The Denver Broncos open up the 2011 campaign tomorrow night in Arlington, Texas where they face the Dallas Cowboys. If this were a past NFL season, I would have, without a doubt, said this game really won’t count because it is only preseason. However, even though the outcome of tomorrow’s game will not directly impact the Broncos’ regular season record, this game will most likely make a very bold statement given the strange, lockout-controlled offseason, a head coaching change, a three quarterback saga worthy of a soap opera, and an ex-NFL star quarterback in his first season as the Broncos’ Vice President of Football Operations.
Despite all the possible storylines generated by the Broncos and their young 2011 season, the Broncos and the Cowboys have a memorable history dating back to 1973. Since then, the two teams have faced each other a total of eleven times (preseason games excluded). Of the eleven games, the Broncos lead the series six games to five and have outscored the Cowboys 253-237. Unfortunately, one of the Cowboys’ victories came in Super Bowl XII in New Orleans, Louisiana when they beat the Broncos 27-10. A bright side for the Broncos is that the Broncos have won the last four regular season meetings. Since the year 2000, the Broncos and Cowboys have played each other in the preseason a total of four times (2000, 2001, 2007, & 2008), and the Broncos have won three of those games.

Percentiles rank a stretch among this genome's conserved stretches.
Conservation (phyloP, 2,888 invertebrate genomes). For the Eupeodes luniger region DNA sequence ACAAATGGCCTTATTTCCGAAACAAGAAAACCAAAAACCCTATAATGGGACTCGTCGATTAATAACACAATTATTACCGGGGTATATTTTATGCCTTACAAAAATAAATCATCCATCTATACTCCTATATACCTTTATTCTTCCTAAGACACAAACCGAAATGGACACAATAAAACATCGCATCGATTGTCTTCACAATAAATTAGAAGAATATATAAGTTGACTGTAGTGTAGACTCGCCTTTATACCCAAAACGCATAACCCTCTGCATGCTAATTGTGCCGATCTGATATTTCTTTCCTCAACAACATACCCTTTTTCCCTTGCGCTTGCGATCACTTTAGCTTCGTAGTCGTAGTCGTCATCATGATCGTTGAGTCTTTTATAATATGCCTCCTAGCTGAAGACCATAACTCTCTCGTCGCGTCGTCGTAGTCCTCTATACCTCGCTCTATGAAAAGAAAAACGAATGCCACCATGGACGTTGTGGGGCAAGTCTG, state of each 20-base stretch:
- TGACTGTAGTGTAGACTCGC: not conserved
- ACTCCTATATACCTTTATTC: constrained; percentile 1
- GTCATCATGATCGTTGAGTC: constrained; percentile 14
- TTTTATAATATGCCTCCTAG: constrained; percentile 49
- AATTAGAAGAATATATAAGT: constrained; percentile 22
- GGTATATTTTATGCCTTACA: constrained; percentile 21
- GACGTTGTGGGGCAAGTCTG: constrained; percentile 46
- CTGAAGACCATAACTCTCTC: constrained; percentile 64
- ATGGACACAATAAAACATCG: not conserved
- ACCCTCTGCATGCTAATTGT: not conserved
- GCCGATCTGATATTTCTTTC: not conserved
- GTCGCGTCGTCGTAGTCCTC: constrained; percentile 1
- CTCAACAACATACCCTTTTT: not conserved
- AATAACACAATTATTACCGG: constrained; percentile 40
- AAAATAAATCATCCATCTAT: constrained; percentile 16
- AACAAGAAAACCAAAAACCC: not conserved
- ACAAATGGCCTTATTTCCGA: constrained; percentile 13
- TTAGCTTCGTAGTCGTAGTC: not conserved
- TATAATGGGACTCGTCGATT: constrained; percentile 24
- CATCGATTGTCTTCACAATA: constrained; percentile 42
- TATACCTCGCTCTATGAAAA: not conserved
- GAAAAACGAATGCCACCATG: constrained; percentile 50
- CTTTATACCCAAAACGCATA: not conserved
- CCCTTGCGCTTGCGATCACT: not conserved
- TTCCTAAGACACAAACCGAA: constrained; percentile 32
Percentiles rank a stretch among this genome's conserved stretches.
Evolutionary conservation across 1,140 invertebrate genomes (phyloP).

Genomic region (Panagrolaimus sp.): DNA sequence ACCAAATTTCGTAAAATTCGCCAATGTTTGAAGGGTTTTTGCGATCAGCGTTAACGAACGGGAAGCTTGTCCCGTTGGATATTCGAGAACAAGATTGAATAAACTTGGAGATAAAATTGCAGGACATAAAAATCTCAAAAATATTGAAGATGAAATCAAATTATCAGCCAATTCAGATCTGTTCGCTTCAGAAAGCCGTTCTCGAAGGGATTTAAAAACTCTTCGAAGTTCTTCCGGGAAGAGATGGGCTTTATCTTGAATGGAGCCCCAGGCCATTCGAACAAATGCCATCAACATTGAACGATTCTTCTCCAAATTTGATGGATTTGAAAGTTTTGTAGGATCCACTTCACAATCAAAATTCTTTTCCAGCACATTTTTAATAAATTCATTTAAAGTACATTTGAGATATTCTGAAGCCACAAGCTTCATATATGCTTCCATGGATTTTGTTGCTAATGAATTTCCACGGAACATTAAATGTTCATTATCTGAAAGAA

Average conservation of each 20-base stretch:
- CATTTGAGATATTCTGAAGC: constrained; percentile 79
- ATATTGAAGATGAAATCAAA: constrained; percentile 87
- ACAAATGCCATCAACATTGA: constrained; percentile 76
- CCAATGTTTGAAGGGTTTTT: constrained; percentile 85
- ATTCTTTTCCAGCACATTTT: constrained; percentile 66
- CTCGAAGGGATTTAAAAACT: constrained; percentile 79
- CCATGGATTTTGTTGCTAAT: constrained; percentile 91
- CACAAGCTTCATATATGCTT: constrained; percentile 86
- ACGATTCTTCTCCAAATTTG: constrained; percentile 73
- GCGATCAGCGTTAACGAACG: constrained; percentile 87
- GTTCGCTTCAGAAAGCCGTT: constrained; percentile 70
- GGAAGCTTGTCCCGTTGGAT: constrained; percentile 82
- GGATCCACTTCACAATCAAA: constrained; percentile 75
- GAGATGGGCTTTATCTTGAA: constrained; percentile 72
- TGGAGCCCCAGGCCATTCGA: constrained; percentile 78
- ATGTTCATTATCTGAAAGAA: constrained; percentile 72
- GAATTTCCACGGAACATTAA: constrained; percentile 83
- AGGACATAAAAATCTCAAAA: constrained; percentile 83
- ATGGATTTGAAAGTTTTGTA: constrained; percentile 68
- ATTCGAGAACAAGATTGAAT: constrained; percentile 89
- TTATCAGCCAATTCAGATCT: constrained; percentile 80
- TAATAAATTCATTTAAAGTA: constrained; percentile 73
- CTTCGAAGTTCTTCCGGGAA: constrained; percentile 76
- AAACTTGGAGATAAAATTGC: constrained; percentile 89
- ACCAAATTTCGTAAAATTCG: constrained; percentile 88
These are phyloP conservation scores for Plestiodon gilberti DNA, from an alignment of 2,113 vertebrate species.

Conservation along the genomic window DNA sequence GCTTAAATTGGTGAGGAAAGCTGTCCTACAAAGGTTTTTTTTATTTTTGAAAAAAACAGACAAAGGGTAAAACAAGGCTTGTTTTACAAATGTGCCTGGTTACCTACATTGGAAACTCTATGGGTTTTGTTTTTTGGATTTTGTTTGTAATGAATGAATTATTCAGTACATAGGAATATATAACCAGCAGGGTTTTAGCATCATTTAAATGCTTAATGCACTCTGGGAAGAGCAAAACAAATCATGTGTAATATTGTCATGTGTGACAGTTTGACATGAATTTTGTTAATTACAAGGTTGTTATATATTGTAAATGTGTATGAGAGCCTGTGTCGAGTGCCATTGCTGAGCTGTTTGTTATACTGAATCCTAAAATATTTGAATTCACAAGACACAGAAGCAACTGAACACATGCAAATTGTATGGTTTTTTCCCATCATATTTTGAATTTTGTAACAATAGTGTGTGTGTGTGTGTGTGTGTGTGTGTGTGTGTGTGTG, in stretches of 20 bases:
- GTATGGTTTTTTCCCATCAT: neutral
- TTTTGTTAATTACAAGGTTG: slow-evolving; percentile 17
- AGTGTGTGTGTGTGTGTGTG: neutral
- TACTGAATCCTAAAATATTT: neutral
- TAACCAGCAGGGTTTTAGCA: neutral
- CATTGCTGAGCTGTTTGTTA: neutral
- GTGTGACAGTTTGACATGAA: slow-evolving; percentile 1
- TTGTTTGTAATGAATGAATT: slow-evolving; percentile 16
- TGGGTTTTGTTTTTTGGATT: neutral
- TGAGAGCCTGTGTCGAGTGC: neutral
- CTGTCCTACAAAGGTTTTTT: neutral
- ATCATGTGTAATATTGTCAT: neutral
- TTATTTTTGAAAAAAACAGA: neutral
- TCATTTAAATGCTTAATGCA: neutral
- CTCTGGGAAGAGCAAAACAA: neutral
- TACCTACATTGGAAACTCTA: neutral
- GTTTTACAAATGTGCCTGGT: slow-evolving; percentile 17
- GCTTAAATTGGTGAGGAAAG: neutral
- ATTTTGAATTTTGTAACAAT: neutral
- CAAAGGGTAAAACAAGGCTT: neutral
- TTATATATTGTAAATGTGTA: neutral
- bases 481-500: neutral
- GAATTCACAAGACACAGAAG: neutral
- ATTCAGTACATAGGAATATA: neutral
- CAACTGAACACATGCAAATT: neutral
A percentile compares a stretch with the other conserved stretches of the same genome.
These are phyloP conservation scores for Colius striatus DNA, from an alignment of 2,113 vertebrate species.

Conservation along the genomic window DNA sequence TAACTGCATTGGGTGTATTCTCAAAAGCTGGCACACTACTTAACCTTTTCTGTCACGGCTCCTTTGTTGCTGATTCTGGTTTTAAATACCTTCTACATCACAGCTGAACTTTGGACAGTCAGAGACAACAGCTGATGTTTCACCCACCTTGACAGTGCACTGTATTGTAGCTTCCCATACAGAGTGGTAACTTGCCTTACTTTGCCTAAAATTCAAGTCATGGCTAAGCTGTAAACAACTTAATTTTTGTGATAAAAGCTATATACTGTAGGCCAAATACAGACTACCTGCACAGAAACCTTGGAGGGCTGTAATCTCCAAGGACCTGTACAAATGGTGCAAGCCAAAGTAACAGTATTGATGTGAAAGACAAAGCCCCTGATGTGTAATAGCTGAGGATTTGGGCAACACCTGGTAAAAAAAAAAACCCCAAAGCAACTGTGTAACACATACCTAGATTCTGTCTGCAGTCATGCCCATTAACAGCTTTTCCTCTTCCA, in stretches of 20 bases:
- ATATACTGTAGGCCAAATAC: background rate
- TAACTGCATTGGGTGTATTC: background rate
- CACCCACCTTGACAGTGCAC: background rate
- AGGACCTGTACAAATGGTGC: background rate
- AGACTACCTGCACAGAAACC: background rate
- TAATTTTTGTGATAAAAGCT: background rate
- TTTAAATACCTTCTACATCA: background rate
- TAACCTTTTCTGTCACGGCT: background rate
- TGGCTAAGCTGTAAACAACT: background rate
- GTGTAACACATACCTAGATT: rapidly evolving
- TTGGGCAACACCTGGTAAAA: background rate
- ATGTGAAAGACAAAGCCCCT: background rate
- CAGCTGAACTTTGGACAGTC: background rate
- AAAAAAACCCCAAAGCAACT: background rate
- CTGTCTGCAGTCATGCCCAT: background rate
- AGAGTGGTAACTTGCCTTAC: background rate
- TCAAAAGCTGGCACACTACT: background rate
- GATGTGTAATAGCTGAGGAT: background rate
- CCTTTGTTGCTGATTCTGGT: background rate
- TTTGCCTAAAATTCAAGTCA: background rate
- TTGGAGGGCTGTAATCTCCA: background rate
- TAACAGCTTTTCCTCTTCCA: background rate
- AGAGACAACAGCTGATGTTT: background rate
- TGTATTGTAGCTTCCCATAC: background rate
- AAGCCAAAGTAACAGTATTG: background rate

As a side note, this trip to Texas marks the first time the Broncos will play in Cowboys Stadium. I had the opportunity to tour this $1 billion dollar stadium, and I am confident in saying most football fans will be impressed by this modern day coliseum. The Bronco players, even though they will be focused on the game, their assignments, and the opposition, will obviously take a minute or two (possibly more) to look at the crown jewel of Jerry Jones’ new stadium; the gigantic high-definition television screen hung high above the field. The screen is made up of two, back-to-back screens that each measure 72-feet x 152-feet (175-feet diagonal). On September 28, 2009 when the Carolina Panthers visited Cowboys Stadium, Guinness World Records awarded the Dallas Cowboys and Mitsubishi Electric certificates for the world’s largest high-definition video display. This video board definitely gives new meaning to the term “jumbo- tron.”
When Thursday comes to an end, many questions existing on Wednesday night may be answered, if only for one game. Even if some questions are answered, I am sure a few questions will remain; no doubt, there will be new questions and obstacles for the coaching staff. That is part of the NFL season; you overcome one obstacle and another one arises. The team that overcomes their obstacles the quickest, most efficiently, usually has more success. This cycle will continue until the final game of the season, which is four and a half months away. For now, we don’t even have to worry about the end of the season; instead, we can focus on the beginning of the season, which is oh so close. I almost feel like a little kid on Christmas Eve. T-minus 20 hours and counting!